12. The Grand Budapest Hotel (dir. Wes Anderson)

Usually I feel that the star of any Wes Anderson film is Wes Anderson, and his sometimes overwhelmingly chic and controlled aesthetic. In The Grand Budapest Hotel, the most luminous presence is unquestionably Ralph Fiennes. His Gustave H is a wonderfully funny, sincere and idiosyncratic creation who not only keeps the hotel running but the film as well. And there’s a lot of running in Hotel, which often plays as an action movie of sorts, or the closet thing to one that Anderson has done. The star-studded supporting cast includes such names as Jeff Goldblum, F. Murray Abraham, Willem Dafoe, Adrien Brody, Edward Norton, and Saoirse Ronan. Oddly sterile in comparison to warm-blooded Anderson outings like Moonrise Kingdom, The Grand Budapest Hotel is nevertheless a buoyant, clever and whimsical dark comedy.

11. Blue Ruin (dir. Jeremy Saulnier)

The quiet and beautifully shot Blue Ruin is a different kind of revenge film. It’s not Uma Thurman unsheathing a samurai sword and cutting the limbs off an army of assailants in Kill Bill. It’s more like Llewellyn Moss in No Country for Old Men if Moss were incompetent and Anton Chigurh was just a regular guy. Macon Blair’s drifter-cum-avenger is an every-man woefully unprepared for the messy task of exacting justice, and really hard to take seriously once he shaves off his beard. He fumbles through his ill-conceived acts by sheer will and a bit of luck. Thankfully, director Jeremy Saulnier is more than competent at telling his unorthodox story through rich visuals. It’s a refreshing and intelligent take on a familiar genre.

10. Nightcrawler (dir. Dan Gilroy)

If 2013 was the year of the McConaissance, by all rights 2014 should have entered the Gyllenhaal of Fame, lauded the Gyllen-overhaal, or made us all Gyllenhaalics, or something. I don’t know, I’m still working on it. The point is Jake Gyllenhaal, whose name now looks like complete nonsense to me, turned in two of the year’s finest performancesfirst in Enemy and then in the neon-soaked media satire Nightcrawler. His Louis Bloom is an expertly realized sociopath, a rubbery snake who manipulates and extorts his way into a business selling footage of crimes and accidents to a local news station. He’s a big, entertaining and frightening character who mostly carries the film by being so fascinating; but that’s not to discount Dan Gilroy’s script, the bleary LA setting or Rene Russo’s supporting turn. Nightcrawler is as savory as it is cynical.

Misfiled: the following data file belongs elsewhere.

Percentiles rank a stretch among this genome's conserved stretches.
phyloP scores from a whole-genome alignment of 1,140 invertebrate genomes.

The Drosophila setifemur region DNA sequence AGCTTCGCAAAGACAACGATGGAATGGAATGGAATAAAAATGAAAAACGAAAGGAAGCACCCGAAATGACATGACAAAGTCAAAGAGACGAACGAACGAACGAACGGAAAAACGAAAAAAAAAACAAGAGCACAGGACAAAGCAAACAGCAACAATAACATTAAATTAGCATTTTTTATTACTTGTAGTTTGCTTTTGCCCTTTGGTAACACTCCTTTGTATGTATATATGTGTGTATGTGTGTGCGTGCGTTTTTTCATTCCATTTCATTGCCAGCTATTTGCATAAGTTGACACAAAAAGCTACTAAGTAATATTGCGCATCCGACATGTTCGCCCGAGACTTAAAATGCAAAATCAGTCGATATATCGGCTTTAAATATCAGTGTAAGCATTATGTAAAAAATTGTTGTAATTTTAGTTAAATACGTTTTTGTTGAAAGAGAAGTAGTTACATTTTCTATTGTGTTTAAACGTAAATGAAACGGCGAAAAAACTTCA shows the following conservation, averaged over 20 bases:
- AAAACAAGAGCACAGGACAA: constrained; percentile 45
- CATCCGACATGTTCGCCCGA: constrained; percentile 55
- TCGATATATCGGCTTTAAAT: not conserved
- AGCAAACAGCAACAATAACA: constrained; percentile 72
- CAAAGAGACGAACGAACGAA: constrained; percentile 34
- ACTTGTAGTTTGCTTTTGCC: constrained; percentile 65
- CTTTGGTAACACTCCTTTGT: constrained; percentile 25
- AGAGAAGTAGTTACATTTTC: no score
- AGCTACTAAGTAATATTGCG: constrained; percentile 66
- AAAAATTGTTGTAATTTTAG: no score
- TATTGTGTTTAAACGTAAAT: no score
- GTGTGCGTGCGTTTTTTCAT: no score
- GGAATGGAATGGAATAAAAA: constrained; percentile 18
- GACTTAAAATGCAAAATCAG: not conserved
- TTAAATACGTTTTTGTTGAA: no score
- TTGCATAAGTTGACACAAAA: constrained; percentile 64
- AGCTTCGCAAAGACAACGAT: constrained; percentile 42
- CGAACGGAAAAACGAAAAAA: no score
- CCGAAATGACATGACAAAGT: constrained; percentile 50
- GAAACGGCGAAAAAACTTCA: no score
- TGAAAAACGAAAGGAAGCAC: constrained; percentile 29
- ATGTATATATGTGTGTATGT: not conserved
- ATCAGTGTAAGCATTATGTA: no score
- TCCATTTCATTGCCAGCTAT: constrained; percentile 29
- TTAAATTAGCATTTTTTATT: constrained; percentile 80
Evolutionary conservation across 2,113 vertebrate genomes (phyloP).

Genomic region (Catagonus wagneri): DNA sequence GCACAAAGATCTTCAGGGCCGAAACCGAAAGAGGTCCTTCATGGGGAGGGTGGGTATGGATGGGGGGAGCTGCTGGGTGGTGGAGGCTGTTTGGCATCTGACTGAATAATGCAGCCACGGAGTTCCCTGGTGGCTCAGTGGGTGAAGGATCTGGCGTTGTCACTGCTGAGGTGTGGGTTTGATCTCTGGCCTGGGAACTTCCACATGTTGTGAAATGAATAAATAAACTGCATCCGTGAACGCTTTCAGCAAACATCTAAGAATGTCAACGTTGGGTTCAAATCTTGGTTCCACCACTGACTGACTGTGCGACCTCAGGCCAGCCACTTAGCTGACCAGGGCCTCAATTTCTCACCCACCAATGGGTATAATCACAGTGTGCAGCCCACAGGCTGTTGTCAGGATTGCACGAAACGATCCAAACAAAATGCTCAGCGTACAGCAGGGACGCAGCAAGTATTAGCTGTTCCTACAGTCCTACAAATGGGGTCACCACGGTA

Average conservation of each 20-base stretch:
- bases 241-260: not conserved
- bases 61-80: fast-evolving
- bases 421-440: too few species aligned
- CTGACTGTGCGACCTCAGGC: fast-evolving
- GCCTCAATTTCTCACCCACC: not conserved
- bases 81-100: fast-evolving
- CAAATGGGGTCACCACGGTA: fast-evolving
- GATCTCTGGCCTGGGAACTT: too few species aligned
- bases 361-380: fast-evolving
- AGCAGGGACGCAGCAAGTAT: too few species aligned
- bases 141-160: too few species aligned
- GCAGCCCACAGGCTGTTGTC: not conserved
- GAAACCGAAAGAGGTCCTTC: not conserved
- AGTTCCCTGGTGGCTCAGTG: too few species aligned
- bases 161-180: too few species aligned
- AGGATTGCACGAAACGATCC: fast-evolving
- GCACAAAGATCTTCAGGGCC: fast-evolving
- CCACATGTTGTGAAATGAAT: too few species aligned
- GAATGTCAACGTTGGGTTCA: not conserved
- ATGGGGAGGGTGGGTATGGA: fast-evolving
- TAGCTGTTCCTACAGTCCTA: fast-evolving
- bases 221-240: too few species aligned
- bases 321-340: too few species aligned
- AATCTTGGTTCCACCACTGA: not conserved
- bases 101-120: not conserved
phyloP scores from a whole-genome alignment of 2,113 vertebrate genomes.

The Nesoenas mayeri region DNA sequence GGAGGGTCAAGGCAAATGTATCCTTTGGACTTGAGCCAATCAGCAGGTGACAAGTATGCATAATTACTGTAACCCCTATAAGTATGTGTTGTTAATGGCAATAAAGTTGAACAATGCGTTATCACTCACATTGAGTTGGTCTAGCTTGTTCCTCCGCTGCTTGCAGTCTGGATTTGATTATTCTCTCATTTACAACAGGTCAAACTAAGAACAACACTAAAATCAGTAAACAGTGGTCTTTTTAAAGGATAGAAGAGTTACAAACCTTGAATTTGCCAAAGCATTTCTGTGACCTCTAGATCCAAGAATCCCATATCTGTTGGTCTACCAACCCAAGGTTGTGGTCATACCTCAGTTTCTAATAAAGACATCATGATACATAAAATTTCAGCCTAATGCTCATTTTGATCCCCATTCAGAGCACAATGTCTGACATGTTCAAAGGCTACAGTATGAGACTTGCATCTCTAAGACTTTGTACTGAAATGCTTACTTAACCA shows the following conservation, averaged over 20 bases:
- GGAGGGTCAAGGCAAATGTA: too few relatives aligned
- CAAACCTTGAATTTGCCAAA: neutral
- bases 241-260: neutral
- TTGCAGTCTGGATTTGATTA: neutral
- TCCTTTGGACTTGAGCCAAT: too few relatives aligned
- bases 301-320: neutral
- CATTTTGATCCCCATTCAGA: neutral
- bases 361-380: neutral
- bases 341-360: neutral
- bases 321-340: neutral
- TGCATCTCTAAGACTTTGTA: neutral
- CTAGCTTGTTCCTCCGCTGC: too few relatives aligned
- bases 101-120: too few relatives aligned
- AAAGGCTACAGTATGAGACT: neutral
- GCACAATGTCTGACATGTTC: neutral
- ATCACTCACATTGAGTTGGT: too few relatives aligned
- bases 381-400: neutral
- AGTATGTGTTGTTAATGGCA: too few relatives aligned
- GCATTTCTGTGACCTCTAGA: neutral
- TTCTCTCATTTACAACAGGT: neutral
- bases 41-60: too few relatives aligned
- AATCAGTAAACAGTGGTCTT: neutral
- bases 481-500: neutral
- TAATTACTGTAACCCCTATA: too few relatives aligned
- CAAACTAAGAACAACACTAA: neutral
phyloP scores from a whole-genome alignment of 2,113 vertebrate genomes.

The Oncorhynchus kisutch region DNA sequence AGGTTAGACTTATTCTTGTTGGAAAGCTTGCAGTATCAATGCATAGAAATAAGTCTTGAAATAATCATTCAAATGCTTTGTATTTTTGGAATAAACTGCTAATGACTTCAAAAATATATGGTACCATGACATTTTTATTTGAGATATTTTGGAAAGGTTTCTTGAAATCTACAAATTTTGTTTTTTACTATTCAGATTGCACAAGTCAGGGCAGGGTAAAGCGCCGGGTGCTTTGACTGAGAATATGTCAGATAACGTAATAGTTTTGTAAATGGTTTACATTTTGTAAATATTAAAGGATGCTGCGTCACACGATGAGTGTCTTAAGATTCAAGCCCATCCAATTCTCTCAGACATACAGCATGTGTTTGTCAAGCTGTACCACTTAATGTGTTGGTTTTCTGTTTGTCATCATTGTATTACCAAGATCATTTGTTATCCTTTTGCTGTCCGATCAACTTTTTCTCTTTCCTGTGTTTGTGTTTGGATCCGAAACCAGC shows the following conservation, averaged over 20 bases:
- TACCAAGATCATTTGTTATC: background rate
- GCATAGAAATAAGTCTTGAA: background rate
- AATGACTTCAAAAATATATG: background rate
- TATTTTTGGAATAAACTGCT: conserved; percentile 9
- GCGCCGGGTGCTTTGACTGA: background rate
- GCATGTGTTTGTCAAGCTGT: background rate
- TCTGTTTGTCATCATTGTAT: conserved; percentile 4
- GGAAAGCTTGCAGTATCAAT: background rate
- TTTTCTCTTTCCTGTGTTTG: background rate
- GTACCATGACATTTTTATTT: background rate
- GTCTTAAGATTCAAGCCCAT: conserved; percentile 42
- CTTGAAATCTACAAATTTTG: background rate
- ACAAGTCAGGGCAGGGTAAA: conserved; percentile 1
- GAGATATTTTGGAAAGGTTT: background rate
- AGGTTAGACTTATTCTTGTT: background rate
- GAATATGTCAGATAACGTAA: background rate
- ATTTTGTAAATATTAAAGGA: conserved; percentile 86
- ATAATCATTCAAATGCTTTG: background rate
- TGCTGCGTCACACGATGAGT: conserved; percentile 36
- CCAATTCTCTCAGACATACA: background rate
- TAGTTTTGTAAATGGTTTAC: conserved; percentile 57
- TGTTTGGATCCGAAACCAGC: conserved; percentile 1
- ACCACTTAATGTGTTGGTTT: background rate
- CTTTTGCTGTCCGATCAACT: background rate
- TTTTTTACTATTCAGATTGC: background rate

9. Whiplash (dir. Damien Chazelle)

If you don’t think a movie about jazz can have your heart beating like a kick drum and your stomach knotted up like a treble clef, you clearly missed out on the wicked musical thriller Whiplash. J. K. Simmons is terrifying as the exacting conductor Fletcher whose hardline tactics aim to mold top talent into immortal greatness at any cost. Simmons’ memorable performance is a career highlight for the character actor, and Miles Teller is just as good in his less showy turn as a drummer who will sweat and bleed to be the best. The film is like a dark, twisted iteration of the underdog sports movie with some surprisingly nimble camera work. It all boils down to a clash between two wills in what might be the year’s most intense finale.

8. The Raid 2 (dir. Gareth Edwards)